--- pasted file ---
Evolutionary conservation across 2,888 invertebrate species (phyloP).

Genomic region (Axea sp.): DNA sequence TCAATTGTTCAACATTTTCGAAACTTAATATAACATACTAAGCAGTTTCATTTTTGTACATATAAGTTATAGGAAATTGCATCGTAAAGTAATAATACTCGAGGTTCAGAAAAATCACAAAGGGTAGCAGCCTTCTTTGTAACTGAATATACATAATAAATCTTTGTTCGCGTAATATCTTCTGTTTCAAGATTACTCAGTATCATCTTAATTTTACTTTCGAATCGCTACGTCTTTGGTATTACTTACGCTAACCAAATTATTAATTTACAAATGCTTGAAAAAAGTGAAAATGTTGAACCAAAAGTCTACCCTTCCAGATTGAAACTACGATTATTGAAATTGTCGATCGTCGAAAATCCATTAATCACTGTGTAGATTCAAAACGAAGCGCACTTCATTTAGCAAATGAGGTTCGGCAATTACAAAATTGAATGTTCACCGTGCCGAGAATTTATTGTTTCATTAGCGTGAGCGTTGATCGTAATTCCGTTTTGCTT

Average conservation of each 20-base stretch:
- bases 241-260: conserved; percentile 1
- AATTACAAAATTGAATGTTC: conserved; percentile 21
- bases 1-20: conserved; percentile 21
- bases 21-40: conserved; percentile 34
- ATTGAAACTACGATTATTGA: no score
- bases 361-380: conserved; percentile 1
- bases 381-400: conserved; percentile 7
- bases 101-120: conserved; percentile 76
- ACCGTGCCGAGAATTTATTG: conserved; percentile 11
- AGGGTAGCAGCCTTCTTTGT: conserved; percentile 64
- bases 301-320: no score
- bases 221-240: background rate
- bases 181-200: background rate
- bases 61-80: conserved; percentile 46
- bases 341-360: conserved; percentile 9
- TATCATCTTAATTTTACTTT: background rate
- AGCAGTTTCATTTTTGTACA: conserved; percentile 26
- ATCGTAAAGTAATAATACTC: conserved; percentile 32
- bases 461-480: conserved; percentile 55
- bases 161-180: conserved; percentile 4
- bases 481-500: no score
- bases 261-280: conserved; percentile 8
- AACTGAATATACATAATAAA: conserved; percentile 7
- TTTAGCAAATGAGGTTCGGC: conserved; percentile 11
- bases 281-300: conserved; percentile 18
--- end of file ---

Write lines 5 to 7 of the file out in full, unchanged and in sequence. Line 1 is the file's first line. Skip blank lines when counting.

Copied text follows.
- AATTACAAAATTGAATGTTC: conserved; percentile 21
- bases 1-20: conserved; percentile 21
- bases 21-40: conserved; percentile 34